Denise Heath Melanoma and me

First post: Jan 17, 2017 Latest post: Apr 13, 2017
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I received the phone call to say Cyril and Nigel had been zapped and it was a success. They would contact me in 3 months for a further MRI. In reality this doesnt stop just because these 2 have gone. 

My immunotheropy is very different to Chemotheropy. Its amazing that in the treatment we are all being treated for different types of deseases.

Obviously i can only say about the treatment i receive, but we all wait together. 

With mine i go on a Thursday and have a blood test, then see a consultant or registra, 

I was sent to this department, having had treatment near my own home town, unfortinatly i had exhausted the line that the local hospital could provide. 
I saw the Dr that had sent me to the new hospital who asked how i was getting on with the consultant he had sent me to see.

We have to return to the local hospital to monitor treatment.

The day came for our local visit and again we were waiting in line with many others.

The waiting room we choose is very small, or cosy comes to mind, its very clean and tidy and was once a busy area as it has a reception desk, and this is left in darkness. Maybe on other days its used.

The nurse came out to call me in, we went to the small consultancy room, the nurse is so pleased to see us, again i explain that the knickers are staying on, no knickers no Den! 

"Can you please tell the consultant of my wishes, also tell him im in agony with Malcolm, he as become difficult to live with. 

The consultant appeared through a door to my left, followed by another Dr who was there for observation, they both smiled at me, i  the sort of sweet smile that is so hard to read. 

"Ive had a Gamma Knife you know?"

"Yes how did it go?" He was approaching Malcolm i was planning my escape.

As the Consultant touched Malcolm i felt myself squirming, i wanted the bed i was laying on to swollow me.

He put his hands on Either side of him. 

"Can my assistant observe?"

Now this lady was not what i could imagine as a student.
She was an Indian lady, but i think she may well have been ghandi's mum or sister, i thought, i dont think there much difference in our ages, but she kept laughing , which made me laugh.

"May i touch it?" It wont hurt "

" now we dont do poke and hope" " you poke it your have to hope i dont go through this roof."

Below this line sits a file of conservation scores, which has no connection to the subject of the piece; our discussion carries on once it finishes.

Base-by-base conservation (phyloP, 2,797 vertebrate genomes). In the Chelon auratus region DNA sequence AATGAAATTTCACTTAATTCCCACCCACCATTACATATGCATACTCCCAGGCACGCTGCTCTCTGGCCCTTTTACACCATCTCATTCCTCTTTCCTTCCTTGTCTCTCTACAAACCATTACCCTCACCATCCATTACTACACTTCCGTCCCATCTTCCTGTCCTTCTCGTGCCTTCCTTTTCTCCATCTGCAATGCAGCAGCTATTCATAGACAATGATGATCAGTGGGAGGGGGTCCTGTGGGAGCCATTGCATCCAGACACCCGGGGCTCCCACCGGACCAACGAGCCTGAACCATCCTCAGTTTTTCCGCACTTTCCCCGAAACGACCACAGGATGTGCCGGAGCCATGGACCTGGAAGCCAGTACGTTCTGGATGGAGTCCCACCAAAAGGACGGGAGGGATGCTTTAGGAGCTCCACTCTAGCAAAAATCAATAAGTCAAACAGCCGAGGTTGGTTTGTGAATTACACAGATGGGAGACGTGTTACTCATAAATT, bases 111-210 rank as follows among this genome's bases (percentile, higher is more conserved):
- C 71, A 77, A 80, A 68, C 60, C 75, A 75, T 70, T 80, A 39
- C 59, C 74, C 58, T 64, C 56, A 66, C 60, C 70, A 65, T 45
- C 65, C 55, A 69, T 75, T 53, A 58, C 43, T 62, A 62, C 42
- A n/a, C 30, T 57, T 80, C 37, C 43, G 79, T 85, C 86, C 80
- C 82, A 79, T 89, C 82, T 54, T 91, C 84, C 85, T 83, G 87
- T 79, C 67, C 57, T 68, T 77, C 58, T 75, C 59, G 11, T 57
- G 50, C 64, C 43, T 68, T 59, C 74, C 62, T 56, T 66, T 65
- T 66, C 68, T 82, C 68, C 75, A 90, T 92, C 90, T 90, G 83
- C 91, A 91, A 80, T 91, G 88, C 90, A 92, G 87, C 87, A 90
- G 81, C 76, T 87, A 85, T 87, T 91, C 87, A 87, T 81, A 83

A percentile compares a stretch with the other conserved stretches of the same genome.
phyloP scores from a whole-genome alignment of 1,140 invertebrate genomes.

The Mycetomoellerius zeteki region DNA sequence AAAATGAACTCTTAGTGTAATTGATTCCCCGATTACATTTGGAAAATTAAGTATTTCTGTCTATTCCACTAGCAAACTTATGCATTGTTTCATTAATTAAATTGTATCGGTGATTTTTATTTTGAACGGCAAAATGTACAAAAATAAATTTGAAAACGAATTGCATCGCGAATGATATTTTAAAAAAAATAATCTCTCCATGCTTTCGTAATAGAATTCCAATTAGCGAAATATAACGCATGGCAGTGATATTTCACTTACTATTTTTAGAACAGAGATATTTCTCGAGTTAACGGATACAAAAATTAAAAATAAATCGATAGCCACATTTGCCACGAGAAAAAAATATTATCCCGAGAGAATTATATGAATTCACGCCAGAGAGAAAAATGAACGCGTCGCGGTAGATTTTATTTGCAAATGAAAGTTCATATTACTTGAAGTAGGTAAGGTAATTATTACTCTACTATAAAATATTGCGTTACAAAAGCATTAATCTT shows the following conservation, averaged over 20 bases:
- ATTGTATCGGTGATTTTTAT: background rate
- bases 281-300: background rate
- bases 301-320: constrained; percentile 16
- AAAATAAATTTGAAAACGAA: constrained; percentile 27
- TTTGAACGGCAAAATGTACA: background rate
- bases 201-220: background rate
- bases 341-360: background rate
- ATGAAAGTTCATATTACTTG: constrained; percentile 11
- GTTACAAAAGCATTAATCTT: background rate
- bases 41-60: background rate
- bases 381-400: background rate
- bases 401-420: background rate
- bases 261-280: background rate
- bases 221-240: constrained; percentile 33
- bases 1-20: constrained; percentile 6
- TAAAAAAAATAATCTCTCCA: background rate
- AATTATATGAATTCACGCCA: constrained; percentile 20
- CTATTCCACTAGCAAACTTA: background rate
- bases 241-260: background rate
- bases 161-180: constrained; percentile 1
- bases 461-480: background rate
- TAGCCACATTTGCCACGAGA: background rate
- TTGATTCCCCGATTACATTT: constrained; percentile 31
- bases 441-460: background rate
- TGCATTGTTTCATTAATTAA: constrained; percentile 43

"Have you seen my man?" The consultant was a man of few words

"Oh i havent seen him yet" 
The expression on his face said it all. 

"I sent you there to see him." 

"Oh well still time."

He smiled and said ill see you in 6 month trouble.
And with that he and Ghandi' s relative vanished from where the came.

The nurse walked over and told me i was her star patient.  She said she was so proud of me.

We came home, another hurdle climbed. 

The next hospital visit was awful, we had missed a month so we had to have the check up with the Dr and the treatment in one day. 
Now this for me was awful, first i saw the Dr , the very Dr i had been sent to see from my local hospital.

He was very nice, and the nurse was amazed i was now in a wheelchair. 
Malcolm had now become too big for me to walk long distance. (Well even short distance some days)
I told him about my pain, how material feels like tiny sharp needles being pushed in my skin then removed, then pushed in again.
Sometimes its like a screw driver being pushed in and turned around. On a good day its less painful its a fork scratching away at the skin. I imagine someone using a fork to scrap through hard cheese.
I needed medical help. I
had my blood test then 4 hours + to wait to have the treatment.
So what do you do for 4 hour+ in a busy hospital, cos although its busy there is very little to do to pass time.
We went to the enterance hall to sit and wait for my prescription. This cant be given until the pharmacy have your blood tests back.

The enterance of this hospital is busy. They have a huge reception desk, some times it doesnt have receptionist as most people know where they are going.